Pardon the pun, but one of the more hotly debated ideas about mass extinctions is whether or not giant methane "burps" in Earth's past have been responsible for causing runaway global warming and wiping out huge chunks of life.
Argentinian geologist Rodolfo del Valle has found a similar belch going on right now in Antarctica, albeit on a smaller scale. Gases bubbling up from the seafloor are turning parts of the waters off the Antarctic Peninsula into a noxious Alka-Seltzer, potentially worsening global warming and even killing local wildlife.
The tricky thing is, no one really knows how dangerous the frozen methane ice is. We know there's a lot of it, probably trillions of tons, locked in near-freezing temperatures of continental shelves around the world. If it all burst into the atmosphere at once, the effects on climate would be catastrophic.
What we don't know is just how unstable the "clathrate" deposits are. How much warming of the deep ocean will it take to set off this carbon bomb? Are they already starting to explode?
That's what del Valle plans to find out. He and a team of researchers will spend the next three years investigating what's going on with methane in the waters off Antarctica, and what it may mean for global climate.
In a recent interview with Nature, del Valle expressed his concern that the bubbling he's seeing could be the start of a vicious cycle: as the planet warms, it triggers the release of methane. The gas is 25 times better at trapping heat than carbon dioxide, so even a little could enhance global warming, which would trigger the release of still more methane, and so on.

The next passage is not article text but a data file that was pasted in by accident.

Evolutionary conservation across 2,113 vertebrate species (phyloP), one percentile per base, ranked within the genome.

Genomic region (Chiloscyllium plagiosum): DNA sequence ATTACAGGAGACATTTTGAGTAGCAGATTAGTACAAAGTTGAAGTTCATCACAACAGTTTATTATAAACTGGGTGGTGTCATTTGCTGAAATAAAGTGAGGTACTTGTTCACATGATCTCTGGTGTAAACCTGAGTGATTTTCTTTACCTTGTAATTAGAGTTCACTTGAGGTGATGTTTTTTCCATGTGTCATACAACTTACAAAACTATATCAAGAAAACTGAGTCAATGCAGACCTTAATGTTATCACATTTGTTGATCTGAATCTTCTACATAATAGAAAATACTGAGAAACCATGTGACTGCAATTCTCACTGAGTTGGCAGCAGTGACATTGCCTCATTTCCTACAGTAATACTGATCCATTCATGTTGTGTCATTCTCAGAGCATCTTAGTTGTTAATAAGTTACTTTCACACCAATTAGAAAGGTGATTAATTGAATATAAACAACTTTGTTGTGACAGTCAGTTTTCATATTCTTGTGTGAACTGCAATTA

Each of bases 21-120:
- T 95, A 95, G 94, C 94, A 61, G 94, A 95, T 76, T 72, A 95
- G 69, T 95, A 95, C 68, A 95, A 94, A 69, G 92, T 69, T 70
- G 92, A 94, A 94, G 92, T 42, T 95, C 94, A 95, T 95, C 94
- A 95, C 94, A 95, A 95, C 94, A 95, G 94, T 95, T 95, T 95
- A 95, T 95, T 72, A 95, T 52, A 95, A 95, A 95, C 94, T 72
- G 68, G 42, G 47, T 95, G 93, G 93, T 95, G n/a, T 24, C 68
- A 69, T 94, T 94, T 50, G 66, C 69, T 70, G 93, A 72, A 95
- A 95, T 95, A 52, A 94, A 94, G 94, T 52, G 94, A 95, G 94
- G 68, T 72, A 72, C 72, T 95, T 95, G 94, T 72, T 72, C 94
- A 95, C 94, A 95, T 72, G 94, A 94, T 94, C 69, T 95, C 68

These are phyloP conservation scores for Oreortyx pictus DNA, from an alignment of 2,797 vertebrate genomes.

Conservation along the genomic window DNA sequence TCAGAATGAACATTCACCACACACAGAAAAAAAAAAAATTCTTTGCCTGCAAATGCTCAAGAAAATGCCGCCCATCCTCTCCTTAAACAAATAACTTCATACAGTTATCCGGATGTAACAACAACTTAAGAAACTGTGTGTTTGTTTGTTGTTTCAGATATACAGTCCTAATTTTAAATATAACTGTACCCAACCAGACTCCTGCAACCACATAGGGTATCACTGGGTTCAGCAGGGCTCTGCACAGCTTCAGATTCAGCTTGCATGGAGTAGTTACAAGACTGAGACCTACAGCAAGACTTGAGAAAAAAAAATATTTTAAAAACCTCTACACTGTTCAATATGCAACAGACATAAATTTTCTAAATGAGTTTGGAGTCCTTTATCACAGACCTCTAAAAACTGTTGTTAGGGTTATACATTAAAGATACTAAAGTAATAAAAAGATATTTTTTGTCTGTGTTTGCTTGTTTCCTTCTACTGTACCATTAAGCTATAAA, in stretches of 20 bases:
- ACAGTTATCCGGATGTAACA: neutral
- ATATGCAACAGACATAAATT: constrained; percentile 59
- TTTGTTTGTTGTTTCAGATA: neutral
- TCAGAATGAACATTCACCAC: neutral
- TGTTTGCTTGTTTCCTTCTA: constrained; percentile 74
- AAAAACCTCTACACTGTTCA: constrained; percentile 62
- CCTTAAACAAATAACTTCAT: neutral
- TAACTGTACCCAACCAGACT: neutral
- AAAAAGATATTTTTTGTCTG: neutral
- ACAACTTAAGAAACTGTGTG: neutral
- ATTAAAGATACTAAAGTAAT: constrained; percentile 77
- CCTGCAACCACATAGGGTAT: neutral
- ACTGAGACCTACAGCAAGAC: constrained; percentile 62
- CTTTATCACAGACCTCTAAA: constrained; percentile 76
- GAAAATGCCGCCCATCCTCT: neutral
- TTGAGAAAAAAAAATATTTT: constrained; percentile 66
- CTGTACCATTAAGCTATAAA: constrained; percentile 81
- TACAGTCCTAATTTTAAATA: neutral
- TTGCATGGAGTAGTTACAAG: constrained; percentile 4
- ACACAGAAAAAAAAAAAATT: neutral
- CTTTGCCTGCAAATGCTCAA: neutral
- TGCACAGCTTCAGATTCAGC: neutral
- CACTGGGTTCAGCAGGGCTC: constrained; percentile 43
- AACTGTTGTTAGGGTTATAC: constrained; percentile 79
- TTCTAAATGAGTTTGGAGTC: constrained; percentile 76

The methane seep could also be having an impact on local wildlife. Says del Valle:
...findings from the mid-1950s showed unusual numbers of crabeater seals dying in this area. [...] One theory is that methane accumulates under the marine ice and escapes through cracks during low tides. The methane deposits located below the ice then expand. These emissions would be responsible for the massive death of seals: methane is usually accompanied by hydrogen sulphide, a toxic metabolite of methanogenic bacteria at the seabed.
One of the main reasons to worry about methane as a driver of global climate change is that it has likely happened before. The classic case is the Paleocene-Eocene Thermal Maximum (PETM), a time 55 million years ago when global temperatures suddenly shot up between 5 and 11 degrees Fahrenheit - about what is expected under the worst-case scenarios for global warming by the end of this century.
No one knows for sure how the PETM happened. But the leading idea suggests that trillions of tons of methane frozen in the sea floor suddenly became unstable and erupted into the atmosphere. The change wrought across the globe was immense.
Del Valle and his team's work could go a long way toward explaining how the PETM worked, and whether another, similar episode may be in the offing.
Image: Christian Revival Network on Flickr